Strange how it’s so easy to not visit interesting places close by. People do it all the time. I kept putting off visiting Montauk State Park.
The Paradoxa Chapter of the Missouri Native Plant Society gave me the opportunity when they went down to look for some rare plants. The weather forecast looked great. The forecast was wrong.
Rain had moved into the Ozarks. Six inches over three days had fallen at my home during the week. The day for visiting the Park dawned overcast and was light drizzle by noon.
The drive to the Park was lovely. Usually August is hot and dry. This August has been hot and wet. Everything not kept trimmed back is green and lush.
Montauk State Park is at the headwaters of the Current River. A large cold water spring joins Pigeon Creek to form the river. The cold water is perfect for rainbow trout.
A hatchery at the Park supplies fish for the droves of fishermen and women who descend on the Park beginning March 1 Opening Day and continuing until winter. There are hiking trails, but almost everyone is dressed in fishing garb carrying poles and gear. They line many areas along the river.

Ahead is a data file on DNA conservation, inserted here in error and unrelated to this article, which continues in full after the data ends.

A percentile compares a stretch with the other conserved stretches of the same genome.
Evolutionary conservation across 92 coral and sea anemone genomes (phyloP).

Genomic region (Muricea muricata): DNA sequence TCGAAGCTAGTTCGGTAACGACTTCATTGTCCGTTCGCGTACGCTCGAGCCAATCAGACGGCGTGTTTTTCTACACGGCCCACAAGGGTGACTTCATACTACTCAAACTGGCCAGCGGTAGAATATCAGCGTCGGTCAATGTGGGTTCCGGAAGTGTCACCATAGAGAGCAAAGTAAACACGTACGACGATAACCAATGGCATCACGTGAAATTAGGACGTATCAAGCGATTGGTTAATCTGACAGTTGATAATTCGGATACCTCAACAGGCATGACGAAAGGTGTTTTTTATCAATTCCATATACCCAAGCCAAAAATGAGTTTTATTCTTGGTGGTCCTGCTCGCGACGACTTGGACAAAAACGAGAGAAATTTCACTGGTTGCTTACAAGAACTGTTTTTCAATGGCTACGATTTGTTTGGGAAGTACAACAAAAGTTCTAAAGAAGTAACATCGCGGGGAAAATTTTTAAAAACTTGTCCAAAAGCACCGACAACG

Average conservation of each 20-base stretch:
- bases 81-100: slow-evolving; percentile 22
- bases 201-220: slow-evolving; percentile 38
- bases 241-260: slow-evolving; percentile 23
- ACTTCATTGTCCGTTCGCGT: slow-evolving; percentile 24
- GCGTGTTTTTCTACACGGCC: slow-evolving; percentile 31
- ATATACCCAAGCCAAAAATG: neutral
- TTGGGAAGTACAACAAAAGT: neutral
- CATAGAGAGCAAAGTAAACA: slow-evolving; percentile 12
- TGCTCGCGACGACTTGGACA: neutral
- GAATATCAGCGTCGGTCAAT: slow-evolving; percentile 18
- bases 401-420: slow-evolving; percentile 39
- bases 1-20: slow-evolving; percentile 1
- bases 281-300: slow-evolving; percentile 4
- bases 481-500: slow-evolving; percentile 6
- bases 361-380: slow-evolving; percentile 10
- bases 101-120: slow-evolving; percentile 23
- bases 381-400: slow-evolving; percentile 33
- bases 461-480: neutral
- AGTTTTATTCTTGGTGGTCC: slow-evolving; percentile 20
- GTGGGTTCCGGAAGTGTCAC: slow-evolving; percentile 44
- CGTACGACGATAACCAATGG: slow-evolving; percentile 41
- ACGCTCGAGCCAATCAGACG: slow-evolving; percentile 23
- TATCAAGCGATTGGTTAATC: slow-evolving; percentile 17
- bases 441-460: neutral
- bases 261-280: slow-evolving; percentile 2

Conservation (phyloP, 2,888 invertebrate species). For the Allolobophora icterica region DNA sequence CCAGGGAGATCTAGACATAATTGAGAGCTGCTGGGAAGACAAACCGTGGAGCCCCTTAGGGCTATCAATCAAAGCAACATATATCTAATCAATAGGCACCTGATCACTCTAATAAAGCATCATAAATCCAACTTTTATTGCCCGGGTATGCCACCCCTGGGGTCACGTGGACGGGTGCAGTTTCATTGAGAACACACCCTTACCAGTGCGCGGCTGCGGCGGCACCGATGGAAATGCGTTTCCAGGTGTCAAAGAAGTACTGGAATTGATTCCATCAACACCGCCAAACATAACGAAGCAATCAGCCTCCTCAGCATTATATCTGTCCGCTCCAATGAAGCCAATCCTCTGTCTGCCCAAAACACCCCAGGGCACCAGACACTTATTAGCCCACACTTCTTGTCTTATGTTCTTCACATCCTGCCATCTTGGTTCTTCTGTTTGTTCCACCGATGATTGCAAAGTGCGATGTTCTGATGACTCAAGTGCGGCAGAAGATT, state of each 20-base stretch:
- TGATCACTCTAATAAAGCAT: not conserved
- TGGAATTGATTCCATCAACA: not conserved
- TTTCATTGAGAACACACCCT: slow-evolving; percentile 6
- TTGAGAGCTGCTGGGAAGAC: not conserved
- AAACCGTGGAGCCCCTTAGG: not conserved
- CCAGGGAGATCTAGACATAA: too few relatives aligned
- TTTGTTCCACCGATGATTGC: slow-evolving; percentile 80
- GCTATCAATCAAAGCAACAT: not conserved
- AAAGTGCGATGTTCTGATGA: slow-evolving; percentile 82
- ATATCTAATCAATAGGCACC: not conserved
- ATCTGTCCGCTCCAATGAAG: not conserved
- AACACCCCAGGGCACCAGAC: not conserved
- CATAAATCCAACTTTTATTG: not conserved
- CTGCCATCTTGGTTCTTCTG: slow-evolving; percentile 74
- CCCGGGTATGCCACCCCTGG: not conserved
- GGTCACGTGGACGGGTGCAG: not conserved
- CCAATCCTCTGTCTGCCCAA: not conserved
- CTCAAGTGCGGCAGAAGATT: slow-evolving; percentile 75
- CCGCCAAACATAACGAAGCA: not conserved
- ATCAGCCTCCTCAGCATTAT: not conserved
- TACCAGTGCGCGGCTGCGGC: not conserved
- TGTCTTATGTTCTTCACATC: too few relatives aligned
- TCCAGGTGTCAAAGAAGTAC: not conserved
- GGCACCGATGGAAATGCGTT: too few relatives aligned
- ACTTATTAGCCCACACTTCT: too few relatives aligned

Members of the Society gathered to talk with the Naturalist. He is excited with the population of butternut trees in the Park as most of the trees were killed off by a disease. Those in the Park seem resistant and may offer a chance to spread these trees back into their original range.
Butternuts are similar to black walnuts with compound leaves that look the same. The trunks are lighter in color and have a different bark pattern. The nuts are more egg shaped and have a better flavor.
We went down along the river in search of the two seeded mercury. The drizzle got worse. The mercury plants weren’t where we were searching. Lots of other plants were.
The scenery was lovely. Visiting Montauk State Park was worth the drive even though we had to leave early. I plan to go back and do some more plant searching when the weather is better.
Ozark hills are beautiful. Enjoy more of it in “My Ozark Home,” a book of photographs and haikus.